Saying the days of big water projects and large federal investment are over, Udall said in an interview Wednesday that the legislation looks instead at the full range of the federal government’s water operations in the state, and ways current laws could be tweaked and additional financial support provided to stretch the state’s limited supplies.
The legislation, co-sponsored by Sen. Martin Heinrich, D-N.M., creates a framework that would allow the government to buy water from farmers to use for environmental flows, an attempt to sidestep the sort of fish-vs.-farmers Endangered Species Act battles that have broken out across the western United States.
If the program involves farmers willing to sell their water, such a program could be beneficial, said Subhas Shah, chief executive of the Middle Rio Grande Conservancy District, the largest farm water agency in central New Mexico and one of the state’s largest water users.
Such an approach could help keep water in the state’s rivers “while helping farmers make a living,” said Beth Bardwell of Audubon New Mexico.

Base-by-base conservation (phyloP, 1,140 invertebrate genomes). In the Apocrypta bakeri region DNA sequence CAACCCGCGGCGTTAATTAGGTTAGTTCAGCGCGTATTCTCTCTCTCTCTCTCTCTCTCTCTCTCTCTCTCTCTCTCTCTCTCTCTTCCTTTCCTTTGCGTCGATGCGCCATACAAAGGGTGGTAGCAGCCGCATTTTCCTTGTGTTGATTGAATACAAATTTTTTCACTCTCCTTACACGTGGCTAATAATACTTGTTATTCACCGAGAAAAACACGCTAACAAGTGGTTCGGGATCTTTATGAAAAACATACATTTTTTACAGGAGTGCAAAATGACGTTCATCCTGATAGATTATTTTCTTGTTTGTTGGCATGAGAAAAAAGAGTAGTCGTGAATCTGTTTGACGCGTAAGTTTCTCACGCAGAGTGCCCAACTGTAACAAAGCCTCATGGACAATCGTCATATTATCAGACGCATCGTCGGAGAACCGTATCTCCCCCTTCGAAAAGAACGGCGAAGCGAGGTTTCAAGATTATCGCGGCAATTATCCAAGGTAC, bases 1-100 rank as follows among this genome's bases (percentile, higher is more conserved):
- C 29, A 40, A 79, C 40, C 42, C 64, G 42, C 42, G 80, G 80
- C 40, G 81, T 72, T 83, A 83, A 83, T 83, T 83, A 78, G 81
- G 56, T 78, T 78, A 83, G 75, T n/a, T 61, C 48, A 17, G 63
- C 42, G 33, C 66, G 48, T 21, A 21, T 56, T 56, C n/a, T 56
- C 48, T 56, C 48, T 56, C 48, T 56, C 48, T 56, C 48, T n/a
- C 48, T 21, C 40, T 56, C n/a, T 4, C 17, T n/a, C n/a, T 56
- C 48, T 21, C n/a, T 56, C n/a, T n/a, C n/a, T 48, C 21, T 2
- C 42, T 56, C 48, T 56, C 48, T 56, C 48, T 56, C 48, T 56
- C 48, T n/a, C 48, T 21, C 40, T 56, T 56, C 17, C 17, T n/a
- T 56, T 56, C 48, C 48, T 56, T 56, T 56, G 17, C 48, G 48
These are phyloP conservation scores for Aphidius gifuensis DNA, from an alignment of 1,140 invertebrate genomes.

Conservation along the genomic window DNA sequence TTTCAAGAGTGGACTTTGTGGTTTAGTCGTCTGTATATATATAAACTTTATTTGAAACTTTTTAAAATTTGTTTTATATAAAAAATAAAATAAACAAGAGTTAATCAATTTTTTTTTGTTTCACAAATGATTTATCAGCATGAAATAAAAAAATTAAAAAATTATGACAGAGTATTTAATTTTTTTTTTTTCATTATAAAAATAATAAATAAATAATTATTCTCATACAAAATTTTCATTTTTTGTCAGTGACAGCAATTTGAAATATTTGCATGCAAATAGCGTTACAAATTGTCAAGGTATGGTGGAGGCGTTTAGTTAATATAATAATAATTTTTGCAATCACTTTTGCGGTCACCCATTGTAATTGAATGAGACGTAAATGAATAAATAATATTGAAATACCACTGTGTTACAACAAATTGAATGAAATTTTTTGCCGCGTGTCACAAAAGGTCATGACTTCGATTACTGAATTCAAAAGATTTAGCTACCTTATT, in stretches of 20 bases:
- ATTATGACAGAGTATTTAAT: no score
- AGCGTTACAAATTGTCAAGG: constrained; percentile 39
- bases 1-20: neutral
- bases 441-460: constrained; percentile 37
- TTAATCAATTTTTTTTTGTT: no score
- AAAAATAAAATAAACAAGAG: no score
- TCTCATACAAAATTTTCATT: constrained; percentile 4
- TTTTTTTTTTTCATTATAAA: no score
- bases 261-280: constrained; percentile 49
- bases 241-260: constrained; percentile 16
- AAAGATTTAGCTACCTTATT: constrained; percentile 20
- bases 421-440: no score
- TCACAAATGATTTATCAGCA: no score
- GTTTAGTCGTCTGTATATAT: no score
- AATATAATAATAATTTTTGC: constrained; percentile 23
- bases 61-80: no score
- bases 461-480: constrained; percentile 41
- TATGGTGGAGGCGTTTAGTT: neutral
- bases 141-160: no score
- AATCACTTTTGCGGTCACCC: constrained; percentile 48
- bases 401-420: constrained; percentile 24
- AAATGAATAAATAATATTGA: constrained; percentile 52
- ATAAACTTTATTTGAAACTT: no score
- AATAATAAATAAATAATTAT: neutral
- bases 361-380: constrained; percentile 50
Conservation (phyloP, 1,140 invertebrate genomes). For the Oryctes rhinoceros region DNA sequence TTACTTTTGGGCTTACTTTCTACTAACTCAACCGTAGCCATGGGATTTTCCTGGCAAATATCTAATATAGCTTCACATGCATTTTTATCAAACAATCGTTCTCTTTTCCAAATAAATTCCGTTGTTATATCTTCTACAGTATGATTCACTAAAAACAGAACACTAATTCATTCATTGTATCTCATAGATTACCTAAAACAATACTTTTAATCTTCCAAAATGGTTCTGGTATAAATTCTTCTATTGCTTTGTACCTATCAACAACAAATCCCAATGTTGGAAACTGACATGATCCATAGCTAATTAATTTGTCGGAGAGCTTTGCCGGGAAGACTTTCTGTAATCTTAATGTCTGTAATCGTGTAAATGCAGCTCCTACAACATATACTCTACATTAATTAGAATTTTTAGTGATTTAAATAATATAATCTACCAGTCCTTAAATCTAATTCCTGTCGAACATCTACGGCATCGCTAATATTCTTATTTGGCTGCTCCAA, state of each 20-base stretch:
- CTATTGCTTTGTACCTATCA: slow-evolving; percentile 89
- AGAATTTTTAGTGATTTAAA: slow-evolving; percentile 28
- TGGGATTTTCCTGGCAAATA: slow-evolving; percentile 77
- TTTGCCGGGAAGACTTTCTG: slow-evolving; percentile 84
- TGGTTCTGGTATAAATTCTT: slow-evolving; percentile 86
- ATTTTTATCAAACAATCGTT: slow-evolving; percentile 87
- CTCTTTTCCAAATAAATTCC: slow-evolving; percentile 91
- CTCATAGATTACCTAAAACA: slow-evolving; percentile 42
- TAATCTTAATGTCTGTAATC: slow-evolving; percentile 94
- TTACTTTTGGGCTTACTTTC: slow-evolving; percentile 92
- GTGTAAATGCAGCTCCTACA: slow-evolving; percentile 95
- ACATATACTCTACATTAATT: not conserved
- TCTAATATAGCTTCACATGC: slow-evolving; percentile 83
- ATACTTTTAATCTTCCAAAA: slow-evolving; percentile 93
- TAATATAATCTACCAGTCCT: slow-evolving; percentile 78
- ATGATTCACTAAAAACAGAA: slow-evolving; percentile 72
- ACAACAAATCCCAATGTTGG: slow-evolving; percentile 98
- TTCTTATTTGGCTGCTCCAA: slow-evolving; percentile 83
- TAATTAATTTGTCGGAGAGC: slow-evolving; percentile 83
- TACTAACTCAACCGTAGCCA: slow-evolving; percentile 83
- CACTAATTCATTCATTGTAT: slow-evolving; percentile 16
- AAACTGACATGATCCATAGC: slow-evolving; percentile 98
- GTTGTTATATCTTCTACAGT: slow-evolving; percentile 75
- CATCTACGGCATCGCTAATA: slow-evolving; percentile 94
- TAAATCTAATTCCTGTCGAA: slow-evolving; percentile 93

The legislation also calls for a study of the way New Mexico’s federal reservoirs are operated, with an eye toward better coordination. Water managers sometimes complain that they are handcuffed by narrow operating rules, saying they could move water more efficiently down the Rio Grande to meet farm, municipal and environmental needs if reservoir rules were more flexible.
One example is Cochiti Dam, a flood control structure operated by the U.S. Army Corps of Engineers. The dam’s managers are required to pass through incoming water, only capturing water temporarily in a major flood. Farm water managers would like to be able to temporarily store water from summer rainstorms behind the dam, to even out late-year supplies for farmers.
The bill also calls for a separate study of how water is managed in the San Acacia stretch of the river in Socorro County, including the possibility of “modification or possible removal” of the Middle Rio Grande Conservancy District’s San Acacia Diversion Dam.
Environmentalists have long said that the dam makes it impossible for fish to move up and down the river, fragmenting their habitat.
Shah said Wednesday the agency had “some concerns” about that provision of the bill because of a fear that removing the dam would make it harder to get irrigation water to Socorro County farmers.